Overcoming language barriers in the restorative process

Published: Wednesday, May 24th, 2023

This is a blog by Dr Sarah Maitland, Senior Lecturer in Translation Studies at Goldsmiths, University of London.


In an exciting new collaboration, Why me? and Goldsmiths, University of London are working together to explore how research in the university sector can be used to support more equitable access to Restorative Justice for speakers of English as an additional language. What training, for example, would benefit interpreters working specifically in restorative conferences where not everyone shares the same language? What support may be required by facilitators of interpreter-mediated conferences? What complexities should we all be aware of, even when participants share the same language? 

Part of the challenge of language barriers in Restorative Justice is the fact that no matter who is participating in the restorative conference, what one person narrates, and another person understands, can never be transferred wholesale. People are bearers of culture and lived experience, and no two people – no matter what language they speak – will interpret the same statement in exactly the same way. When we speak of cultural ‘difference’, even at a very basic level, this includes the difference of all human experience. All communication is ‘translational’ in the sense that the same problems of understanding that arise when transferring meaning between one language and another also take place when there is only language being spoken. We might say that even when everyone speaks the same language, the problem of translation persists.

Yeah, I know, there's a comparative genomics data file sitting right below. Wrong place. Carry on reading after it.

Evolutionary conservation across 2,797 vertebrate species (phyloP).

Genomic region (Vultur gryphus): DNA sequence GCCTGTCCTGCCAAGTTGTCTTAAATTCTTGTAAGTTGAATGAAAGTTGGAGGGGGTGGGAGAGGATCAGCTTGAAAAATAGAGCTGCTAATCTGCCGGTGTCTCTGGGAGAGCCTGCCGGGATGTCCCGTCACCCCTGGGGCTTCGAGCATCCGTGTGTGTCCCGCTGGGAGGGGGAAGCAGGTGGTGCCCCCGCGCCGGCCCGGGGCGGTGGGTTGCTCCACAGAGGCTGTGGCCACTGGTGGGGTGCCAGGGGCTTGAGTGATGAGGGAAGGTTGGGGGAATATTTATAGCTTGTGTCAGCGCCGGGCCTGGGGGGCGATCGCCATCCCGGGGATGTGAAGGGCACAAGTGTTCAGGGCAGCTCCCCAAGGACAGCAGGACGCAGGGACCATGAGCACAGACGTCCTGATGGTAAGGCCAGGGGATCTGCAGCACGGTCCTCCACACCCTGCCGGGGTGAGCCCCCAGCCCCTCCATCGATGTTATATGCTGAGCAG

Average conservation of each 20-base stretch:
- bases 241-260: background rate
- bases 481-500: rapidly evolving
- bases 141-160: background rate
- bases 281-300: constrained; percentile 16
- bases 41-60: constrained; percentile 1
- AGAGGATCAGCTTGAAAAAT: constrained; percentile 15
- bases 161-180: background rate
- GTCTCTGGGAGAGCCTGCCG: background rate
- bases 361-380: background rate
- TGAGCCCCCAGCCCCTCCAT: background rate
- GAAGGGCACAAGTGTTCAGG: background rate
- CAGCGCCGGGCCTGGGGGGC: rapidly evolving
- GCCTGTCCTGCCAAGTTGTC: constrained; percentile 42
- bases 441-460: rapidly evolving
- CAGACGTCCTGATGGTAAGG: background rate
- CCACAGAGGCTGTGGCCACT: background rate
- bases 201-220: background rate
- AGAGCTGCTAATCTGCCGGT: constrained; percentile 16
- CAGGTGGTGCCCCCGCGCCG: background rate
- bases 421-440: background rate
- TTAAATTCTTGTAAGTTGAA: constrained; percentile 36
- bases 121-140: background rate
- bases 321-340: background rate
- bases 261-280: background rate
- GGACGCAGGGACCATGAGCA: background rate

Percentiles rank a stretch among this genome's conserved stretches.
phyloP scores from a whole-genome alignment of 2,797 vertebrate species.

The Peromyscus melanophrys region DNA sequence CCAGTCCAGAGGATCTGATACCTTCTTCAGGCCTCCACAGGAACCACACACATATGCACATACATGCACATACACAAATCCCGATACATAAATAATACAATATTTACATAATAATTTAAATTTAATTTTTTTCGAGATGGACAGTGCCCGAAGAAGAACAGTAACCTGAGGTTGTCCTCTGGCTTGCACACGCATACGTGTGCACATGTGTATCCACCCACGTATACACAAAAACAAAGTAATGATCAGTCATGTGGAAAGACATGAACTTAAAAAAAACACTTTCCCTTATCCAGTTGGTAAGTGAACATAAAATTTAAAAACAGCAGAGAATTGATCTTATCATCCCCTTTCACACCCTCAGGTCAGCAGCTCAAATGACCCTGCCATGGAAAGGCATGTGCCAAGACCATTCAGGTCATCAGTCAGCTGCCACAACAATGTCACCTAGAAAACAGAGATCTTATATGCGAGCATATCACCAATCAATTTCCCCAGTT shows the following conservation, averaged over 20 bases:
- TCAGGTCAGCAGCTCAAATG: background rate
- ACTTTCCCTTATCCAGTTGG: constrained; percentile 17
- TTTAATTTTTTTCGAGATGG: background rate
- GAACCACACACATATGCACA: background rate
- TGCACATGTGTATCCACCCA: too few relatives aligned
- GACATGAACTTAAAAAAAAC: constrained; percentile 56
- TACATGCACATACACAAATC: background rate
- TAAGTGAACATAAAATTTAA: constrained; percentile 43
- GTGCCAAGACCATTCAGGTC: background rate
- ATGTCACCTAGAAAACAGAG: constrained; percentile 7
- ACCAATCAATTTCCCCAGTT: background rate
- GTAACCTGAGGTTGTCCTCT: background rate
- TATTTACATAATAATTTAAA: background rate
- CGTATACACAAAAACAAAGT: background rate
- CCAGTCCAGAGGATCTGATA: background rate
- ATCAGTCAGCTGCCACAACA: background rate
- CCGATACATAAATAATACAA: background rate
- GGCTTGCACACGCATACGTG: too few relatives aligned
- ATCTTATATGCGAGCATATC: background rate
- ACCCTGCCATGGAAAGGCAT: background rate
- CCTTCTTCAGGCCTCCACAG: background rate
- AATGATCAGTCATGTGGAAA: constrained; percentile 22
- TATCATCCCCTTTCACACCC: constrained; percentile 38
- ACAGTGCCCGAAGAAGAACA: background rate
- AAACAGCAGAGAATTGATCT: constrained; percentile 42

The multicultural makeup of the UK underlines the need to increase meaningful access and to widen participation in restorative projects. The twin aims of accessibility and widening participation may mean, depending on the circumstances, providing a language interpreter, but also, on a greater level, being sensitive to different ways of speaking and listening and on being attuned to the challenges that can be posed by the use of family-member/community-member interpreters, and to questions of partiality and power that may arise when attempting to make use of services on a par with others.

Over 4m people in England and Wales do not speak English/Welsh as their main language. To widen participation in restorative justice, it is clear that interpreters may be needed. Yet, as research by Dr Sarah Maitland has shown, interpreter-mediated restorative justice conferencing risks deprioritising participants’ needs, through the mediating role the interpreter must play. Telling one’s story, and feeling understood, is crucial. But the ‘revoicing’ of participants’ voices through the interpreter may create an imbalance of power and impact on victim satisfaction and reoffending rates. To date, no research has investigated the experience of participants in interpreter-mediated conferences who speak English as an additional language, or to what extent the revoicing of participants’ words affects conference outcomes.

Against this backdrop, Why me? and Goldsmiths will come together to address these gaps. Rather than imposing solutions, these next steps are about questioning what service provision, training resources and changes at the level of policy are necessary for developing an enhanced sensitivity towards the complexities of linguistic and cultural difference in cases not only involving interpreters, but wherever ‘translation’ may be a barrier to victim and offender satisfaction.

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